The Cincinnati Post – Whigs release retrospective
The Afghan Whigs, never high-profile mainstream stars even in their hometown, are getting the prestigious Rhino Records treatment.
California-based Rhino, the leading record company for reissues, compilations and heritage packages, today releases the 18-cut “Unbreakable (A Retrospective 1990- 2006) making the Whigs the first Cincinnati band to get the Rhino salute.
“You can’t call it a greatest hits because we never had any,” acknowledges Greg Dulli, a Ross, Ohio, native, Whigs lead singer and songwriter. “But, in my opinion we are a well-deserved mark (for Rhino).”
No hits, but they have, indeed, left a mark. By the time of their first major label release, 1993’s “Gentlemen,” the Afghan Whigs already were darlings of the alternative rock scene. They had built a cult-like following with MTV exposure, favorable Rolling Stone reviews and hundreds of gigs in the U.S. and Europe since they formed in 1986.
The band, which split up in 2001, continues to get, perhaps, more appreciation now than in its early ’90s heyday for its brooding post-punk sound, with Dulli’s R&B swagger and his amazing soul-tinged vocals that always sound like he’s letting you in on some dark, tortured secret.
In many cases he was. The Whigs were known for wearing their emotions on their sleeves and it was often a sulking, ethereal world the listener entered.
It is rare, but not uncommon, for Rhino to pay tribute to a group whose body of work is still fairly young in the rock scheme of things. (They have already put out a Sugar Ray compilation). It seems the Whigs had a passionate advocate on the Rhino staff, Cory Frye, who says he became a “militant proponent” of the band after first seeing them on MTV in 1993 – and had been pushing his bosses for the release since 2002.
“To me, you can’t associate their sound with a particular era. It almost seems to be nostalgia proof,” said Frye, a Rhino editor. “Their sound has a forcefulness and urgency that transcends any period it was recorded in.”
By 1992, the Whigs had released two albums on landmark Seattle indie label Sub Pop, the home to the so-called grunge bands like Nirvana and Pearl Jam. The Whigs were the first non-Seattle band on the label and perhaps unfairly got lumped in the grunge genre. But theirs was a far more esoteric, cinematic sound and had more angst than even the grunge rockers could come up with. Through it all was a hint of raucous R&B roots that set them apart from the more punk and metal oriented alt-rock of the day.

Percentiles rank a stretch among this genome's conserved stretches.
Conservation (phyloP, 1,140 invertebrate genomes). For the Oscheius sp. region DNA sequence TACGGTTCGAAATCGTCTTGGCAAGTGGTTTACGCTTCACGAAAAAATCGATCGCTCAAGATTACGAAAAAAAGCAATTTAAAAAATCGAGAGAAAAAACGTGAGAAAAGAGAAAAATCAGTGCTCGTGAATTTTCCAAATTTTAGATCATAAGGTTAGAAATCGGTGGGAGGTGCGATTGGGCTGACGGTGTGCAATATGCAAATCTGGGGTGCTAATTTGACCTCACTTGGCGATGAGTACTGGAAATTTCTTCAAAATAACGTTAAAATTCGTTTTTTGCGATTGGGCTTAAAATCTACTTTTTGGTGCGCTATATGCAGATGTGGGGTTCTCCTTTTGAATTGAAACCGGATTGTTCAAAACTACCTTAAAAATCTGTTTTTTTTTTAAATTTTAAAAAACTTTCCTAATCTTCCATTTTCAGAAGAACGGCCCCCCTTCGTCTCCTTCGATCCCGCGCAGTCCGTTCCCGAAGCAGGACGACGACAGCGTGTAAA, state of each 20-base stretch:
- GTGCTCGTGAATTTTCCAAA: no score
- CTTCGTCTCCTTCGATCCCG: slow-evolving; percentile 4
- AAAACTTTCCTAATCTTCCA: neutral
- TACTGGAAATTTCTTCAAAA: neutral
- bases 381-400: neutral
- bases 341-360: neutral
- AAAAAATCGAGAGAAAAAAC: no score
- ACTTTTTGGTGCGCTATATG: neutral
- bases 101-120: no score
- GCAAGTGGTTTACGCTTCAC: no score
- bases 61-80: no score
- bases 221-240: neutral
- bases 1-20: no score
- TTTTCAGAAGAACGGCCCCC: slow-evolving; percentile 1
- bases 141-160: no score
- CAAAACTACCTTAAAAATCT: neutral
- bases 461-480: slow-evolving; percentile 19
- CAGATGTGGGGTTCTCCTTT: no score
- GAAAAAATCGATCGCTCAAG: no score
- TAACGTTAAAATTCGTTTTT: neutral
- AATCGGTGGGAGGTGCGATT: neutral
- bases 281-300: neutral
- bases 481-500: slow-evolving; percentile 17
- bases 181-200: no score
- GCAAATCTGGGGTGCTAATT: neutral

Dulli said he “took perverse pleasure in confounding expectations” they were tagged with because of Sub Pop.
“To be honest, if you had a Sub Pop logo slapped on your product and you rolled into a town at that particular time, you were going to pack a room based on legend,” Dulli said. “Once you had them in the room, what you did with them was up to you. I always said, ‘Just crack the door for me I’ll kick it down.’ ”
After outgrowing Sub Pop, it was on to major label deals with Electra and Columbia. That included “Gentlemen” with its masterpiece single “Debonair,” the closest the band came to a hit.
The Whigs’ darkest, most brooding work, 1996’s “Black Love,” is considered an alt-rock classic in some circles. The Whigs’ music always had a wall-of-sound, cinematic quality and Frye calls “Black Love” “like a soundtrack to a movie that was never made.
“It was such a confrontational and brutal record, I immediately fell in love with it,” Frye said. “I remember Rolling Stone panned it and I couldn’t understand if the guy heard the same record.”
That was often the case with the Whigs, an occasionally misunderstood band, with Dulli sometimes known for his outrageous behavior at club gigs. Through much of the ’90s they flirted with commercial breakthrough success, but never quite got there.
Dulli and bandmate John Curley co-produced the Rhino retrospective, coming up with a cut list that breaks some unwritten rules for such projects. It’s not in chronological order. For example, it opens with 1990’s “Retarded” and the second track jumps to 1998’s “Crazy.”
“The goal was to make it sort of like a set list of the show we always wanted to do,” Dulli said.
That sequencing works like a charm, having the effect of reminding the listener how timeless the Whigs’ unique brand of modern rock can be.
Like any good bar band set, the CD also throws in a couple of new tunes. The band had a brief studio reunion last year to record the two new songs in Memphis with Dulli and bassist Curley hooking up with guitarist Rick McCollum and drummer Mike Horrigan (who replaced original drummer Steve Earle in 1995).
Band members insist there are no plans for any sort of Whigs reunion tour or project.
“I will forever be a proud man that I stood on stage with those boys for 14 or 15 years,” Dulli says about the finality of the band. But he can’t resist adding, “If some rich guy wants to give us a million dollars to play in his backyard, we’ll do it.”
Whigs members remain musically active. Dulli, who now splits time between residences in Los Angeles and New Orleans, is currently working on a new CD with Mark Lanigan as the Gutter Twins. Dulli has released three projects under the Twilight Singers banner; Curley, a Hyde Park resident, runs Ultrasuede studios in Northside, playing with the Staggering Statistics, which this month released a new CD, “I’m Thinking About Changing”; and McCollum lives in Minneapolis, recording and performing with his band Moon Maan.